By Rebecca Keister
PBN Staff Writer
Every woman loves to receive a compliment.
So when Stephanie Olsen received one on her headband, while having a coffee in a New York City caf√© last winter, she was elated. Her delight was heightened by the fact that Olsen had made the headband herself, fashioning a lace flower atop a simple cotton headband in a last-minute moment of inspiration before she left the house that day.
‚ÄúI decided it could be something and started making them for my friends,‚ÄĚ Olsen, a 21-year-old senior at the University of Rhode Island said. ‚ÄúI love fashion, jewelry and accessories. I‚Äôm so into that.‚ÄĚ
What she‚Äôs into now, while finishing up her studies in marketing, is making a go of it with S.O. Glam Headbands. She‚Äôs the latest entrant in the league of Rhode Island student entrepreneurs who have found success in imagining, developing and selling their products before they‚Äôve earned a college degree.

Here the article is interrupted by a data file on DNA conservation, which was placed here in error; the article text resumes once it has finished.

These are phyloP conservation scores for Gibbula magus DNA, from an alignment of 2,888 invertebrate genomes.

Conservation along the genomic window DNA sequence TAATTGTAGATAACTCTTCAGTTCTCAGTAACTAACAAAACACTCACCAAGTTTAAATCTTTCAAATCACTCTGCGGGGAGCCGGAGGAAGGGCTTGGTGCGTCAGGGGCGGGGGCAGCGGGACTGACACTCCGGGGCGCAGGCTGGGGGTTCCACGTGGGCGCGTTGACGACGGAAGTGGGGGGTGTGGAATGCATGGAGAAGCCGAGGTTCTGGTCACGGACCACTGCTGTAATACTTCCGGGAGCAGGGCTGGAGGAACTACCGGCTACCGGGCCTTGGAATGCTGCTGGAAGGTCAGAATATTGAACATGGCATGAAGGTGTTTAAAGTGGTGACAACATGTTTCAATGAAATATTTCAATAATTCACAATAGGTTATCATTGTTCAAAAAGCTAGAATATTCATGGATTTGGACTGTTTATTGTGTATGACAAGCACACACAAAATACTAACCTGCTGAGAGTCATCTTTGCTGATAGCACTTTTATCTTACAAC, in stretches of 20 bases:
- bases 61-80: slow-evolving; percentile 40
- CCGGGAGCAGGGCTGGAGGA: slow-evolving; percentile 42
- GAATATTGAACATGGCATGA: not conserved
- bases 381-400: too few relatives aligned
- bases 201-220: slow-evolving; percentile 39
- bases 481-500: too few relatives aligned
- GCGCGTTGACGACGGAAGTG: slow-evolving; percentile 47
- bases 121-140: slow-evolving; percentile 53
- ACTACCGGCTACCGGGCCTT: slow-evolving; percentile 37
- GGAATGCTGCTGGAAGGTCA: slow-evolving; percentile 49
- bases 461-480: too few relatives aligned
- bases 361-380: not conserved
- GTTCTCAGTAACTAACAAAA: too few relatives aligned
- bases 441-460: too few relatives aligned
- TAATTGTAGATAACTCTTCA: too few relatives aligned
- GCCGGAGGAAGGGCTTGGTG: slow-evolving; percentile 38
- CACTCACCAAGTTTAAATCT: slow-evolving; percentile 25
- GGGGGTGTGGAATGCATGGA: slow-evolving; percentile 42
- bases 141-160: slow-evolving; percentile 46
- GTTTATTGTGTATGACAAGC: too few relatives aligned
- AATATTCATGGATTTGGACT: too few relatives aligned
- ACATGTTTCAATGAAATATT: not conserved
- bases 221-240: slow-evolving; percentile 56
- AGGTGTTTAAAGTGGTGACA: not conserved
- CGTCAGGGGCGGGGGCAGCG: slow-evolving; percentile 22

The examples are, if not countless, at least numerous enough to take notice of despite mixed reviews among college-ranking lists.
No Rhode Island schools make an appearance on either Princeton Review‚Äôs or Entrepreneur Magazine‚Äôs top 25 lists of undergraduate and graduate programs for entrepreneurship. However, Brown University ranked No. 13 this year on Forbes‚Äô list of most entrepreneurial colleges, citing alum Stephen Rattner, co-founder of the Quadrangle Group, a global private investment firm in New York and Hong Kong.
Brown boasts several successful entrepreneur alums, including Julie Sygiel, CEO of Dear Kate [originally named Sexy Period], a line of leak-proof underwear she first co-developed in 2008 while an undergraduate at Brown University.
‚ÄúA lot of this is serendipity,‚ÄĚ said Danny Warshay, who has taught, as an adjunct professor, a class in entrepreneurship at Brown since 2006 and who is the CEO of G-Form LLC, maker of ‚Äúextreme‚ÄĚ athletic and electronic, protective equipment. ‚ÄúI‚Äôm amazed and marveled at what my students are able to [produce]. In many cases, they‚Äôre really smart and don‚Äôt have enough concrete experience to know what they can‚Äôt do, so they go out and do it anyway.‚ÄĚ
That points to the entrepreneurial nature of Generation Y, to which Warshay‚Äôs students and business starters like Olsen belong and who report, in numerous surveys, that they seek meaningful work and a flexible lifestyle over structure and a regular, large paycheck.